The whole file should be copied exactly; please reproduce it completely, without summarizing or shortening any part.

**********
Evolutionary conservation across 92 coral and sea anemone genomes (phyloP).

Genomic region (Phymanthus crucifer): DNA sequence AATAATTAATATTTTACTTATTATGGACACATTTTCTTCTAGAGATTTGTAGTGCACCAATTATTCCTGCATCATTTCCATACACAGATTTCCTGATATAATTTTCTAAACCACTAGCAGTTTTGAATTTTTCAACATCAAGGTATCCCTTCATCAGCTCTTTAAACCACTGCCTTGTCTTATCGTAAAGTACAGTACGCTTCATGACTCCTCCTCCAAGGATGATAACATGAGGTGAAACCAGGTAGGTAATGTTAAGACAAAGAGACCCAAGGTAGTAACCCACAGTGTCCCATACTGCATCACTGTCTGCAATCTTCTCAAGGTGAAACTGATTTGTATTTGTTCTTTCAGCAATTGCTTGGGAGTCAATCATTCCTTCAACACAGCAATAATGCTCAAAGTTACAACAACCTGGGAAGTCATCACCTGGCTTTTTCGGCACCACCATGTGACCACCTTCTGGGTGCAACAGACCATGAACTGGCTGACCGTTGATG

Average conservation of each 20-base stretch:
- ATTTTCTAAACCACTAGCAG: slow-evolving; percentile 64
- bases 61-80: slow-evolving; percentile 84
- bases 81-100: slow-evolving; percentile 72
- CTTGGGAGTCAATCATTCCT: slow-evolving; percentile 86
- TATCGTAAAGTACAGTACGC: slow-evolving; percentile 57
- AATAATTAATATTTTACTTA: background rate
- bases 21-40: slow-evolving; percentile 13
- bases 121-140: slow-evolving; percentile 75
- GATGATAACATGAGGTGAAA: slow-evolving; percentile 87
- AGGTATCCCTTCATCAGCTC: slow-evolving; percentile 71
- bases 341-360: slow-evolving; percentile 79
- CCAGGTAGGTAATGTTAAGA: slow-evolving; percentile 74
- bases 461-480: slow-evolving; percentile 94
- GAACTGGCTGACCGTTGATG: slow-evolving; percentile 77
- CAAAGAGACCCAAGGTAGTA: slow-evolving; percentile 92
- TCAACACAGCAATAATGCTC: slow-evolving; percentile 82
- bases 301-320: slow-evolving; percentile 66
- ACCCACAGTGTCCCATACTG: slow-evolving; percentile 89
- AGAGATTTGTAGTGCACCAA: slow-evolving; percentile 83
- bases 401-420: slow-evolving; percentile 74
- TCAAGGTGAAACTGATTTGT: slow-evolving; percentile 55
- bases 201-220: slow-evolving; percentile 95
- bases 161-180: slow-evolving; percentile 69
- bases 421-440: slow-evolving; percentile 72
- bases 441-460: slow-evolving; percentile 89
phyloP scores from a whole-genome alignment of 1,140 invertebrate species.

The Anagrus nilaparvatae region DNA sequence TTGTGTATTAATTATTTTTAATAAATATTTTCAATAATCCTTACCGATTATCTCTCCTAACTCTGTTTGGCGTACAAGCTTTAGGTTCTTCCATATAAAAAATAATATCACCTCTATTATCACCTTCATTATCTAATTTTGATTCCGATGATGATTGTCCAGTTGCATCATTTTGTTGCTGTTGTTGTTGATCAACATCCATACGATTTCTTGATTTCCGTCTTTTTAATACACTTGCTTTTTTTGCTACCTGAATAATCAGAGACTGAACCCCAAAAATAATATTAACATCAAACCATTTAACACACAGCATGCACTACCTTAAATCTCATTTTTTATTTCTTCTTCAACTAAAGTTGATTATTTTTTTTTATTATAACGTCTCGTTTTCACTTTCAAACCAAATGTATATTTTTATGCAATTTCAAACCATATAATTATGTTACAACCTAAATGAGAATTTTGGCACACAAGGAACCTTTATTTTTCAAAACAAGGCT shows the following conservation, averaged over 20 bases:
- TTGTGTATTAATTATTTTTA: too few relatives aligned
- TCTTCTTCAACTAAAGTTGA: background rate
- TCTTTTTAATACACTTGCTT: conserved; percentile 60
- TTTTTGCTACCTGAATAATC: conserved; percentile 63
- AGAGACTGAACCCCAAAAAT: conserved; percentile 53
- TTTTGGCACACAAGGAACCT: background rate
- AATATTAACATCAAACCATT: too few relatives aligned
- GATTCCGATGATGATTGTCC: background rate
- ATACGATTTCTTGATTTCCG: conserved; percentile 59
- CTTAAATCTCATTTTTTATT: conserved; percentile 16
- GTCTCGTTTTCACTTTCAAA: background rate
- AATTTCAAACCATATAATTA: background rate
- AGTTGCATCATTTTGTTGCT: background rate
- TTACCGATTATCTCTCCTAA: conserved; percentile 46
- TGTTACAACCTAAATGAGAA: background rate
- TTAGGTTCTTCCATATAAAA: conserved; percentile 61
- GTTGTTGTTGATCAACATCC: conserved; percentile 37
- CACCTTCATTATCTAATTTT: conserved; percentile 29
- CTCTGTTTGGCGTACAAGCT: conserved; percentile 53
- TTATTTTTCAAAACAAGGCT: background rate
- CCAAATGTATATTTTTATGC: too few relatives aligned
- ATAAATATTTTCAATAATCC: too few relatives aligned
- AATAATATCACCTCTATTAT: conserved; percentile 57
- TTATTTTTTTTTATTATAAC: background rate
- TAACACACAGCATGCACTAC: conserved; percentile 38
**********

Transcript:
Evolutionary conservation across 92 coral and sea anemone genomes (phyloP).

Genomic region (Phymanthus crucifer): DNA sequence AATAATTAATATTTTACTTATTATGGACACATTTTCTTCTAGAGATTTGTAGTGCACCAATTATTCCTGCATCATTTCCATACACAGATTTCCTGATATAATTTTCTAAACCACTAGCAGTTTTGAATTTTTCAACATCAAGGTATCCCTTCATCAGCTCTTTAAACCACTGCCTTGTCTTATCGTAAAGTACAGTACGCTTCATGACTCCTCCTCCAAGGATGATAACATGAGGTGAAACCAGGTAGGTAATGTTAAGACAAAGAGACCCAAGGTAGTAACCCACAGTGTCCCATACTGCATCACTGTCTGCAATCTTCTCAAGGTGAAACTGATTTGTATTTGTTCTTTCAGCAATTGCTTGGGAGTCAATCATTCCTTCAACACAGCAATAATGCTCAAAGTTACAACAACCTGGGAAGTCATCACCTGGCTTTTTCGGCACCACCATGTGACCACCTTCTGGGTGCAACAGACCATGAACTGGCTGACCGTTGATG

Average conservation of each 20-base stretch:
- ATTTTCTAAACCACTAGCAG: slow-evolving; percentile 64
- bases 61-80: slow-evolving; percentile 84
- bases 81-100: slow-evolving; percentile 72
- CTTGGGAGTCAATCATTCCT: slow-evolving; percentile 86
- TATCGTAAAGTACAGTACGC: slow-evolving; percentile 57
- AATAATTAATATTTTACTTA: background rate
- bases 21-40: slow-evolving; percentile 13
- bases 121-140: slow-evolving; percentile 75
- GATGATAACATGAGGTGAAA: slow-evolving; percentile 87
- AGGTATCCCTTCATCAGCTC: slow-evolving; percentile 71
- bases 341-360: slow-evolving; percentile 79
- CCAGGTAGGTAATGTTAAGA: slow-evolving; percentile 74
- bases 461-480: slow-evolving; percentile 94
- GAACTGGCTGACCGTTGATG: slow-evolving; percentile 77
- CAAAGAGACCCAAGGTAGTA: slow-evolving; percentile 92
- TCAACACAGCAATAATGCTC: slow-evolving; percentile 82
- bases 301-320: slow-evolving; percentile 66
- ACCCACAGTGTCCCATACTG: slow-evolving; percentile 89
- AGAGATTTGTAGTGCACCAA: slow-evolving; percentile 83
- bases 401-420: slow-evolving; percentile 74
- TCAAGGTGAAACTGATTTGT: slow-evolving; percentile 55
- bases 201-220: slow-evolving; percentile 95
- bases 161-180: slow-evolving; percentile 69
- bases 421-440: slow-evolving; percentile 72
- bases 441-460: slow-evolving; percentile 89
phyloP scores from a whole-genome alignment of 1,140 invertebrate species.

The Anagrus nilaparvatae region DNA sequence TTGTGTATTAATTATTTTTAATAAATATTTTCAATAATCCTTACCGATTATCTCTCCTAACTCTGTTTGGCGTACAAGCTTTAGGTTCTTCCATATAAAAAATAATATCACCTCTATTATCACCTTCATTATCTAATTTTGATTCCGATGATGATTGTCCAGTTGCATCATTTTGTTGCTGTTGTTGTTGATCAACATCCATACGATTTCTTGATTTCCGTCTTTTTAATACACTTGCTTTTTTTGCTACCTGAATAATCAGAGACTGAACCCCAAAAATAATATTAACATCAAACCATTTAACACACAGCATGCACTACCTTAAATCTCATTTTTTATTTCTTCTTCAACTAAAGTTGATTATTTTTTTTTATTATAACGTCTCGTTTTCACTTTCAAACCAAATGTATATTTTTATGCAATTTCAAACCATATAATTATGTTACAACCTAAATGAGAATTTTGGCACACAAGGAACCTTTATTTTTCAAAACAAGGCT shows the following conservation, averaged over 20 bases:
- TTGTGTATTAATTATTTTTA: too few relatives aligned
- TCTTCTTCAACTAAAGTTGA: background rate
- TCTTTTTAATACACTTGCTT: conserved; percentile 60
- TTTTTGCTACCTGAATAATC: conserved; percentile 63
- AGAGACTGAACCCCAAAAAT: conserved; percentile 53
- TTTTGGCACACAAGGAACCT: background rate
- AATATTAACATCAAACCATT: too few relatives aligned
- GATTCCGATGATGATTGTCC: background rate
- ATACGATTTCTTGATTTCCG: conserved; percentile 59
- CTTAAATCTCATTTTTTATT: conserved; percentile 16
- GTCTCGTTTTCACTTTCAAA: background rate
- AATTTCAAACCATATAATTA: background rate
- AGTTGCATCATTTTGTTGCT: background rate
- TTACCGATTATCTCTCCTAA: conserved; percentile 46
- TGTTACAACCTAAATGAGAA: background rate
- TTAGGTTCTTCCATATAAAA: conserved; percentile 61
- GTTGTTGTTGATCAACATCC: conserved; percentile 37
- CACCTTCATTATCTAATTTT: conserved; percentile 29
- CTCTGTTTGGCGTACAAGCT: conserved; percentile 53
- TTATTTTTCAAAACAAGGCT: background rate
- CCAAATGTATATTTTTATGC: too few relatives aligned
- ATAAATATTTTCAATAATCC: too few relatives aligned
- AATAATATCACCTCTATTAT: conserved; percentile 57
- TTATTTTTTTTTATTATAAC: background rate
- TAACACACAGCATGCACTAC: conserved; percentile 38